An absolute angle encoder outputs a unique digital word for each position of the code disc. Multi-turn absolute angle encoders also track the total number of full revolutions with a digital word. Thus, there is no need for homing and the information is not lost when the device is powered down. The moment an absolute angle encoder is turned on, it can report exactly where it is by reading the digital word of that particular angle.
Achieving Higher Resolution with Quadrature Angle Encoders
Interpolating the signal of a quadrature angle encoder can also deliver a significant performance boost, depending on the implementation. If the processor of the receiving device treats the leading edge and trailing edge of both the A pulse and the B pulse as individual pulses, it quadruples the effective resolution of the angle encoder. For example, this interpolation technique could enable an industry standard 1024 PPR quadrature encoder to resolve angles of just 0.088 degrees.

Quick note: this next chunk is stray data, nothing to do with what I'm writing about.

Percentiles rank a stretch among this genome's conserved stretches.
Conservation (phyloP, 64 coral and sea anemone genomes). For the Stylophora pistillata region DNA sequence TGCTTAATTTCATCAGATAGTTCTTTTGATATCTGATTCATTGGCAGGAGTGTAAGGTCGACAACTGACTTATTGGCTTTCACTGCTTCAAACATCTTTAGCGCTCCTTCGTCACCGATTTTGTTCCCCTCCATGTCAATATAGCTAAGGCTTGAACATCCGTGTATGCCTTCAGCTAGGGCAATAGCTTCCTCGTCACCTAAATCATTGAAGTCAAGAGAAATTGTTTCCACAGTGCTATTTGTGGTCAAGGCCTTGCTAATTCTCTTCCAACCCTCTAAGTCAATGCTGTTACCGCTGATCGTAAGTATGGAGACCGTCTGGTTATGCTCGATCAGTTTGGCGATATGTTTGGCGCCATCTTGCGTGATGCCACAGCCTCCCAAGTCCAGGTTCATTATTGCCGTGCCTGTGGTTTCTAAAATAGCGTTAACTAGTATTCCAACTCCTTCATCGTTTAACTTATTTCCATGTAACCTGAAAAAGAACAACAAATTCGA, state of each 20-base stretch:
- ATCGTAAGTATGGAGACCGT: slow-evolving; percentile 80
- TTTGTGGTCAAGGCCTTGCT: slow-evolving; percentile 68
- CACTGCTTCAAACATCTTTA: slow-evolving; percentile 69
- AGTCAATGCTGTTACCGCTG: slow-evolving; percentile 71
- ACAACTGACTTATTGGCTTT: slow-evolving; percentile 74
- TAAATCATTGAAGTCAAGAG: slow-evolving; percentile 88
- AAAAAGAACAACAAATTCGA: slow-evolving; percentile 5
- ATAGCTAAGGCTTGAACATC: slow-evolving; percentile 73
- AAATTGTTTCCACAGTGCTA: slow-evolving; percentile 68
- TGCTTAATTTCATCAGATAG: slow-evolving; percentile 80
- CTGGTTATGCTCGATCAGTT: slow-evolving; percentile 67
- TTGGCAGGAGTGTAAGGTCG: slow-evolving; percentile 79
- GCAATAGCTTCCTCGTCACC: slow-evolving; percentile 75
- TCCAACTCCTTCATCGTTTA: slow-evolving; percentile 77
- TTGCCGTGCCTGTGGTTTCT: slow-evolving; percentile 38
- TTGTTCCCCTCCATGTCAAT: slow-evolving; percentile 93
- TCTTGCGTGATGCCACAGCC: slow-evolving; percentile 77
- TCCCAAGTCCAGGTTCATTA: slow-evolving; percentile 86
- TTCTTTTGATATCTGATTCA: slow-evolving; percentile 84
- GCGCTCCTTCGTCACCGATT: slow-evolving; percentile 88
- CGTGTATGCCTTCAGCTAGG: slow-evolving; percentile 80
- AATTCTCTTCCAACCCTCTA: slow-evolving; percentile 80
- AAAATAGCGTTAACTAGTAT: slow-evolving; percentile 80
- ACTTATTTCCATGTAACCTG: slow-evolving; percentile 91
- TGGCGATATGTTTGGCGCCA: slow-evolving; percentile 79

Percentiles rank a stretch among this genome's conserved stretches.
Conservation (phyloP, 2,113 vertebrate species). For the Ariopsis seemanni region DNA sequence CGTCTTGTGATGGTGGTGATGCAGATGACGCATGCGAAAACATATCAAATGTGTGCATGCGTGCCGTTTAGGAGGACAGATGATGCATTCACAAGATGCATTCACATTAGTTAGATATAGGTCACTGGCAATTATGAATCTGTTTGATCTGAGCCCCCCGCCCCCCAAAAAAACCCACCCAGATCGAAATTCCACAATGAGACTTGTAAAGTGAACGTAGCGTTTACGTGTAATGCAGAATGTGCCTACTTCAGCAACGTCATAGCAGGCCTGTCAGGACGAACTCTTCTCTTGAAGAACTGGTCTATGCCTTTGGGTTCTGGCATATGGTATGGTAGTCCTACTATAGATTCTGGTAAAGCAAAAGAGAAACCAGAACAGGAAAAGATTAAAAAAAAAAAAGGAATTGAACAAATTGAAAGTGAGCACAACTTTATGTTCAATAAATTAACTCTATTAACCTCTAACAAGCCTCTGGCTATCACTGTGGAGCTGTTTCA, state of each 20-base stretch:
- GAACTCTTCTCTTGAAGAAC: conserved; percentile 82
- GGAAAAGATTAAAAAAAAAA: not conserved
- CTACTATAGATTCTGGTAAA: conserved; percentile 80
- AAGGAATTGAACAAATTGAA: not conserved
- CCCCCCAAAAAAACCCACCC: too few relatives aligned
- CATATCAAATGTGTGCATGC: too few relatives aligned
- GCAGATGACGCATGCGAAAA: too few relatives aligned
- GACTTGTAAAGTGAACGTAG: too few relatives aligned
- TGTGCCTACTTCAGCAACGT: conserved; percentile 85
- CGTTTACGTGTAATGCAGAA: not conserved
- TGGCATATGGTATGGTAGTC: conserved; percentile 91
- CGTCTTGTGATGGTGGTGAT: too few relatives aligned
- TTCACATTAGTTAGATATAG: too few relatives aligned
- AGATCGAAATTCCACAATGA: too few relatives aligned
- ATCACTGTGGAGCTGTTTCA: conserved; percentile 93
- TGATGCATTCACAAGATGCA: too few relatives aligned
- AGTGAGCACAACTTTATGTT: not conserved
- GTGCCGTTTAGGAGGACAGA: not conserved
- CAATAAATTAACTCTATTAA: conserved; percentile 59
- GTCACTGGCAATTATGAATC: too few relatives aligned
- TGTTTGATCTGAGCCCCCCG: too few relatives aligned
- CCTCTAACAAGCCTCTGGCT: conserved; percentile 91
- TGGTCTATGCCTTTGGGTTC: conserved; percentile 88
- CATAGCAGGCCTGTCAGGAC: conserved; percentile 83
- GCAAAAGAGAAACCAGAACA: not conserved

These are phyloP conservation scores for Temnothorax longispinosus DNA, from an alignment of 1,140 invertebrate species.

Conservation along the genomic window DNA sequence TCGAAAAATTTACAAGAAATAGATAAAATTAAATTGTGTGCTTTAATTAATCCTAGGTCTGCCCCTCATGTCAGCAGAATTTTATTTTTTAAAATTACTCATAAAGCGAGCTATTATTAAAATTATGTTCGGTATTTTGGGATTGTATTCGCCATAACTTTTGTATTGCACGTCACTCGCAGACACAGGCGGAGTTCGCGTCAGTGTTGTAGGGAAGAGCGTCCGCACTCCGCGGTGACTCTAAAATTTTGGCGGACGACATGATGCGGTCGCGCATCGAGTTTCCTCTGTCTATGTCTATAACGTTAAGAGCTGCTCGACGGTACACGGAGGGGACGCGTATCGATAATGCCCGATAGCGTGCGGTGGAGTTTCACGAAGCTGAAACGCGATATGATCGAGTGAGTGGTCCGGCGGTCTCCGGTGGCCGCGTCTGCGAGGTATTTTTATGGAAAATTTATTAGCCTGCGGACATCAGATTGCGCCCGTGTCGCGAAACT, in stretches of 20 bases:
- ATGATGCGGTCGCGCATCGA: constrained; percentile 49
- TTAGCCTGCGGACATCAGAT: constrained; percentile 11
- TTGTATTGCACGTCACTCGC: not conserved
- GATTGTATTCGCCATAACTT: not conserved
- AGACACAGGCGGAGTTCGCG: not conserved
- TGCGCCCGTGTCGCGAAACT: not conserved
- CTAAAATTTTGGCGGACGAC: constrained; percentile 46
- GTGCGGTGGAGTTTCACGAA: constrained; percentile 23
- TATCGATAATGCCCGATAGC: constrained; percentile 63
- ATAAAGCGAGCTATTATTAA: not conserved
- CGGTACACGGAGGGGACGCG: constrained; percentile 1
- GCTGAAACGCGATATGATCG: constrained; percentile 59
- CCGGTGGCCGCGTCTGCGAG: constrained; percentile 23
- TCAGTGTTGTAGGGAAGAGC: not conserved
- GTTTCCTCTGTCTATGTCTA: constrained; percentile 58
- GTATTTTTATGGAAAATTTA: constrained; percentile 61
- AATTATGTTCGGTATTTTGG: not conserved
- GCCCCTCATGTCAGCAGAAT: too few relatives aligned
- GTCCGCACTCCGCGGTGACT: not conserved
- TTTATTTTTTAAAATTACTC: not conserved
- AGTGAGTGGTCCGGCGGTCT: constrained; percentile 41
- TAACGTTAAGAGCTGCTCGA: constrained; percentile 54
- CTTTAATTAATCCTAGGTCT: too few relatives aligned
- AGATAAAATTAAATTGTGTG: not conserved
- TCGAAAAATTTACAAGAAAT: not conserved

However, it should be noted that any errors will be multiplied by along with the resolution. These can degrade performance, which means that an attempt to increase system accuracy by creating higher resolutions through interpolation might have the unintended result of amplifying an error and degrading system performance. This is an example of how higher resolution does not improve accuracy. Learn more about encoder accuracy vs encoder resolution here.